Thought it would be interesting to turn back the clock a year and look at some of the storylines surrounding the Bears at that time and how they turned out.
We ran a list of 10 issues facing the organization entering training camp in the print edition last July. We'll include a short synopsis of each one.
1. QB derby. Amid swirling rumors that the Bears may have interest in Chris Simms as a No. 3 quarterback, we still don't know who the No. 1 will be. Leave it to the Bears to do this.
ONE YEAR LATER: What a difference that one year makes. The addition of Jay Cutler via trade with the Denver Broncos makes this the most-anticipated training camp in years. While quarterback carousels dominated camp news in the past the hope is that Cutler will lock down the position for close to a decade. That doesn't mean Cutler won't be a daily storyline in camp. Prepare for QB stories written every which way.
2. Defense first. The Bears plummeted to 28th in team defense last season and it's yet to be determined if it was an injury-induced aberration, or a signal that Bob Babich could be on the hot seat.
ONE YEAR LATER: That defense didn't perform a whole lot better in 2008 and injuries were not reason to blame. Babich has effectively been demoted and Lovie Smith will now call the plays on defense. This remains a valid question moving into 2009. Can the Bears' defense return to championship form? The Bears have tried changing players, they've invested heavily in many players and they've certainly shuffled through an inordinate number of coaches on the defensive side of the ball. Next to come under real fire could be the defensive scheme if things don't change. Rod Marinelli represents the fourth line coaching for Smith entering his sixth season as head coach. Babich will be the third linebackers coach in as many seasons. Jon Hoke becomes the fourth secondary coach.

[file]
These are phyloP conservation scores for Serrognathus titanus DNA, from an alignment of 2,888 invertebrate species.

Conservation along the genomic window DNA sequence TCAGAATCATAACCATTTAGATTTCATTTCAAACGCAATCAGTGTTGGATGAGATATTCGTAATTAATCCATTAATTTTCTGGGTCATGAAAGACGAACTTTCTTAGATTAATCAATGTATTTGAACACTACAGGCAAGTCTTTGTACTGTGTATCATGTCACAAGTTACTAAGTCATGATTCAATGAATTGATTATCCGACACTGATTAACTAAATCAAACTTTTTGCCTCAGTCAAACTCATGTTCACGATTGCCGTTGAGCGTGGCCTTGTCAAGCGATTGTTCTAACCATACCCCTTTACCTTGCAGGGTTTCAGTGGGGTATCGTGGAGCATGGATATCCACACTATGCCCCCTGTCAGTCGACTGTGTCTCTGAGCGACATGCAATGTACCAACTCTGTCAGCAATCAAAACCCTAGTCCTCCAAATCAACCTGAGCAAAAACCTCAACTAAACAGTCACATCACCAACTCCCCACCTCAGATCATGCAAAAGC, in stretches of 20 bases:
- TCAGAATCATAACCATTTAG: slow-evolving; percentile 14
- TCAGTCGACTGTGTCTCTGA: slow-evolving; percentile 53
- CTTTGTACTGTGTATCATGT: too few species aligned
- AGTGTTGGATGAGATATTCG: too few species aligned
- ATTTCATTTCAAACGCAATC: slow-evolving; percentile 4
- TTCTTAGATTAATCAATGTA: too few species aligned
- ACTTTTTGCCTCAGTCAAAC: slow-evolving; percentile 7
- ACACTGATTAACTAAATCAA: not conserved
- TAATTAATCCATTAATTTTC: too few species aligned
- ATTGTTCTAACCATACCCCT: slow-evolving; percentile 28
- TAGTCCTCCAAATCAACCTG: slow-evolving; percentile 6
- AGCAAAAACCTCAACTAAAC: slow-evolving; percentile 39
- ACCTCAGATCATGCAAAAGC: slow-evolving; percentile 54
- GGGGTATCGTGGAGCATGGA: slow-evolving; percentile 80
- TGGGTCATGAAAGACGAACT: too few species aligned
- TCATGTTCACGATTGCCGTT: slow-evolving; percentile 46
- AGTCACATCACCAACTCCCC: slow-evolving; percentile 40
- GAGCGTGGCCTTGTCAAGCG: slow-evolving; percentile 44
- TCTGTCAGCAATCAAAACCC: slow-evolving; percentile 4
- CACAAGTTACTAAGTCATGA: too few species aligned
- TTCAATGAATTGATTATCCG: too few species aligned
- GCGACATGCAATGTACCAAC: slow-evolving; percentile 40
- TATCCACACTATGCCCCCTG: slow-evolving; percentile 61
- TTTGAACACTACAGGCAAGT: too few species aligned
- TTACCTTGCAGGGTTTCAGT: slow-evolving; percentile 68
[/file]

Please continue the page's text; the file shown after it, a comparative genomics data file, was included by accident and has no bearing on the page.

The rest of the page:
3. Face of the franchise. This could all of a sudden become the No. 1 storyline if Brian Urlacher's ongoing contract squabble blows up. Even if he isn't in camp--and who knows what the chances are for this--he'll be game ready come the regular season because he's a workout warrior. Some have been concerned about a decline in play because he didn't make the Pro Bowl, but at the end of last season Urlacher was playing as well as any defensive player in the league.
ONE YEAR LATER: Urlacher's contract demands were met with an $18 million, one-year extension but Cutler could fast become the face of the franchise. Now two years removed from the Pro Bowl, Urlacher is being paid like an elite player. Perhaps he will benefit from Smith running the defense.
4. Line dance. None of the other rebuilding phases on offense will be particularly successful if the overhauled line doesn't mesh. Rookie Chris Williams will be the key and his development in the coming weeks at left tackle is critical.
ONE YEAR LATER: The Bears managed to do fine on the line last season and Williams had nothing to do with the success. Line coach Harry Hiestand has quietly done a terrific job for several seasons and there's another rebuilding project in the works that finds Williams on the right side this time. The key this time around could be keeping left tackle Orlando Pace healthy but the emergence of Williams is essential not just for this season but for the longterm. The good thing is the Bears have plenty of depth here.
5. Born to run. There certainly won't be a distraction this summer with Cedric Benson having to answer a myriad of questions unrelated to his failed efforts to live up to his status as the fourth pick in the '05 draft. Matt Forte certainly won't be under pressure to exceed Benson's production. It's about replacing Thomas Jones, remember him? Forte is a gifted runner who the Bears believe is a first-round talent.